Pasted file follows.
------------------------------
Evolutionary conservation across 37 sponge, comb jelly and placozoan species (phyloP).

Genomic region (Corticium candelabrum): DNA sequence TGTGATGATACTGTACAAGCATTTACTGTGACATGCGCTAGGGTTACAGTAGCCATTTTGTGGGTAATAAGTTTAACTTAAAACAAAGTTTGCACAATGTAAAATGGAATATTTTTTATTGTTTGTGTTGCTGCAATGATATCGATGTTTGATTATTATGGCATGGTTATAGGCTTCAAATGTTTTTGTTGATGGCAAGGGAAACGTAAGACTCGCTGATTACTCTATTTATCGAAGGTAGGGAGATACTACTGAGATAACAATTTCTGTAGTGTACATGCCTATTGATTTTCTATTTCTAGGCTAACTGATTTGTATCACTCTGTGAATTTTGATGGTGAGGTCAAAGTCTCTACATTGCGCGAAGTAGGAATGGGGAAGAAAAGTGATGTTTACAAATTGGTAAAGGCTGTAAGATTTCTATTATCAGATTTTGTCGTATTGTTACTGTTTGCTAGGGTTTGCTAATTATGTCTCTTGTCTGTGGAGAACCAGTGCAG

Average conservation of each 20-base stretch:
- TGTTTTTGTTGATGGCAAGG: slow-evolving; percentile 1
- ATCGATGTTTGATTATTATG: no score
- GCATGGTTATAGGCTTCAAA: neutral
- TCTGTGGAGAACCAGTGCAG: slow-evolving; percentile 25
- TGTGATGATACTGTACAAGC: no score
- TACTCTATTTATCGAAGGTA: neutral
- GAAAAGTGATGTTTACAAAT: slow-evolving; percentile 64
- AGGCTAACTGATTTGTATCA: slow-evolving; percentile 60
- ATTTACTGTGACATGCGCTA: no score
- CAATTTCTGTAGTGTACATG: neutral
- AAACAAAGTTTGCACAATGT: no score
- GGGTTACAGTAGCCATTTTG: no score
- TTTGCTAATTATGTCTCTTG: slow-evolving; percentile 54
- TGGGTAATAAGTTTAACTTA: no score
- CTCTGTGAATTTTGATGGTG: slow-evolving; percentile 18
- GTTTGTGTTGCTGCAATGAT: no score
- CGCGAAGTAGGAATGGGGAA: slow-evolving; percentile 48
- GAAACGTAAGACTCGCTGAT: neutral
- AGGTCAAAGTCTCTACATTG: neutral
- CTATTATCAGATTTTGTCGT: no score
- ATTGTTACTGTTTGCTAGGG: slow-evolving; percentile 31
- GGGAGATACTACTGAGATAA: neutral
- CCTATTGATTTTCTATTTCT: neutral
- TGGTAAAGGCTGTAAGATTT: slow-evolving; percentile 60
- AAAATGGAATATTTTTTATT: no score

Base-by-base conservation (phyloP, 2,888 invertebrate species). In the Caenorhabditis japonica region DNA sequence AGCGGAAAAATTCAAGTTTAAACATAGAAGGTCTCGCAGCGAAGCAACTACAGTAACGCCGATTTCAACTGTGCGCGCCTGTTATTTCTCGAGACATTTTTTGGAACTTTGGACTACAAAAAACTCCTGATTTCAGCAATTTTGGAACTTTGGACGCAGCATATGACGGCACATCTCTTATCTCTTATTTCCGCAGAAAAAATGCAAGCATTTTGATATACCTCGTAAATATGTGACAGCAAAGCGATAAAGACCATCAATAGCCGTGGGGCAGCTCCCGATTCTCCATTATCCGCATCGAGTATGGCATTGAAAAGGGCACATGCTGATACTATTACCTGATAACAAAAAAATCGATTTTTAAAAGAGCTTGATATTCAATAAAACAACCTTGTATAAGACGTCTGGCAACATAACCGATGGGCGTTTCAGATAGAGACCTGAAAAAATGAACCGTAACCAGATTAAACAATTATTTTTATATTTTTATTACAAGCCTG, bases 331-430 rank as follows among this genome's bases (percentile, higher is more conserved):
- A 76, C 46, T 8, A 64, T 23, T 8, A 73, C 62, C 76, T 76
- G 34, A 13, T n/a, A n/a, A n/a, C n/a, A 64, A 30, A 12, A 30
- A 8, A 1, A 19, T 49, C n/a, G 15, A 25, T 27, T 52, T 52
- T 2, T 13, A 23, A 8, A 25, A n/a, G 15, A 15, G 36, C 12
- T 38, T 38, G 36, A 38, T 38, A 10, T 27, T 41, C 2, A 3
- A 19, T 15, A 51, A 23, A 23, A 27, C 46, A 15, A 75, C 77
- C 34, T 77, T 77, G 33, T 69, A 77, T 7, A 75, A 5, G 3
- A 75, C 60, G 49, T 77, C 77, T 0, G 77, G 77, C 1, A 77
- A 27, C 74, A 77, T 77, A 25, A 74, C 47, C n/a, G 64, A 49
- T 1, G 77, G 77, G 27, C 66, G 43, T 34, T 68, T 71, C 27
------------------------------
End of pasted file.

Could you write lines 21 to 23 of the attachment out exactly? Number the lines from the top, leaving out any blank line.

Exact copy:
- GAAACGTAAGACTCGCTGAT: neutral
- AGGTCAAAGTCTCTACATTG: neutral
- CTATTATCAGATTTTGTCGT: no score